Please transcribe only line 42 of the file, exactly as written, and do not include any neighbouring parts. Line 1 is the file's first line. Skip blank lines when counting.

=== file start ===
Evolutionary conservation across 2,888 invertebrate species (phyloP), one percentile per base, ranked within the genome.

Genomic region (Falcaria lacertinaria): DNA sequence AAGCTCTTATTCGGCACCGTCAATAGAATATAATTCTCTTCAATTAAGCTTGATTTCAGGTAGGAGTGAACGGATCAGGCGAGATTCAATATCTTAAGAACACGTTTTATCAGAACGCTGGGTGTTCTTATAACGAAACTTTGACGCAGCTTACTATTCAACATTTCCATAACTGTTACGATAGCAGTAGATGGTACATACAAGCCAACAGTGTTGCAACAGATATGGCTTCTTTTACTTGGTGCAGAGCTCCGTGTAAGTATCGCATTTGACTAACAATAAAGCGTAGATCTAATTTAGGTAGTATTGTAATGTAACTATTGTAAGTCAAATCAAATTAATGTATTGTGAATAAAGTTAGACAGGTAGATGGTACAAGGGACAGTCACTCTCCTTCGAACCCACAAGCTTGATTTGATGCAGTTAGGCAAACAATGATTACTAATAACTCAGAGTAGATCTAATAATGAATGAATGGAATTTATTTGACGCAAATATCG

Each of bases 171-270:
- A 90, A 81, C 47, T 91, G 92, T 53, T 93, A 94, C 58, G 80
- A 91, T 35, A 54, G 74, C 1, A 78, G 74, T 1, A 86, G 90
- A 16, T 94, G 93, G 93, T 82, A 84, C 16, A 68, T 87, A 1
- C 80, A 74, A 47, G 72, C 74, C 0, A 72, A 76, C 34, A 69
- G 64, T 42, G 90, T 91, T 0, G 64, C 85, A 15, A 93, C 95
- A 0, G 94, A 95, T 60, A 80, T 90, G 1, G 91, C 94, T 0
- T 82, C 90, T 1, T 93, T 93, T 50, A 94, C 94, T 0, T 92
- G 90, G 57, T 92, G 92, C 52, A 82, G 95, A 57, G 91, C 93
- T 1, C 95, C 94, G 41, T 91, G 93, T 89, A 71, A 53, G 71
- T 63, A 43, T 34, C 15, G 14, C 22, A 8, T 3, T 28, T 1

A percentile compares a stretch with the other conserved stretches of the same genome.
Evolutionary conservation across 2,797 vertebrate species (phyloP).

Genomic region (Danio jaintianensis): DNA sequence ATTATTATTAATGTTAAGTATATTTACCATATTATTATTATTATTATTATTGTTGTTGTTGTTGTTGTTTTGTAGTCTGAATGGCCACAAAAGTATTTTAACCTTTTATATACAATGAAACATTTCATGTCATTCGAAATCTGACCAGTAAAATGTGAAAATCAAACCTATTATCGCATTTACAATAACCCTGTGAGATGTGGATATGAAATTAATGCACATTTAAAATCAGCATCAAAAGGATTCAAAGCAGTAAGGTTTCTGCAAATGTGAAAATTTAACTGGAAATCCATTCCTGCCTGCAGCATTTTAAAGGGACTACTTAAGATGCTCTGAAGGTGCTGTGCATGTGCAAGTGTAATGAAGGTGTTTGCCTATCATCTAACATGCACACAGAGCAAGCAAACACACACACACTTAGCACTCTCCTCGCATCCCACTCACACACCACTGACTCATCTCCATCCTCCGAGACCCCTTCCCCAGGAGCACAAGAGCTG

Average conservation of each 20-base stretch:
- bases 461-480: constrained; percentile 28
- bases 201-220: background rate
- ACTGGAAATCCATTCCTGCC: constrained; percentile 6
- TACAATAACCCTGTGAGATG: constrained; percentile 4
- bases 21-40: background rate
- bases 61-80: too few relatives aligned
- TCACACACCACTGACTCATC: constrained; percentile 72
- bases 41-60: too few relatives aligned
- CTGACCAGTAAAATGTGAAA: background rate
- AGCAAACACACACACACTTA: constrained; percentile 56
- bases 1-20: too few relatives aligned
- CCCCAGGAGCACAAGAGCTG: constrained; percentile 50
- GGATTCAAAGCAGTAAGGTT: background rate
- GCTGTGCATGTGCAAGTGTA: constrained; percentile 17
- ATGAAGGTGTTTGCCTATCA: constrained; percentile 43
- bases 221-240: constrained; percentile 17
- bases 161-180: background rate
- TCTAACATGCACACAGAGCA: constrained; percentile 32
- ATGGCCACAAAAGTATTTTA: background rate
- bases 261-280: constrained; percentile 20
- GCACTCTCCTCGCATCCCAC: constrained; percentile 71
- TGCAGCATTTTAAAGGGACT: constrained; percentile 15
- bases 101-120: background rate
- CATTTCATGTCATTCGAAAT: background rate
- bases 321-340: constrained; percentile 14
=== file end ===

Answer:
- bases 321-340: constrained; percentile 14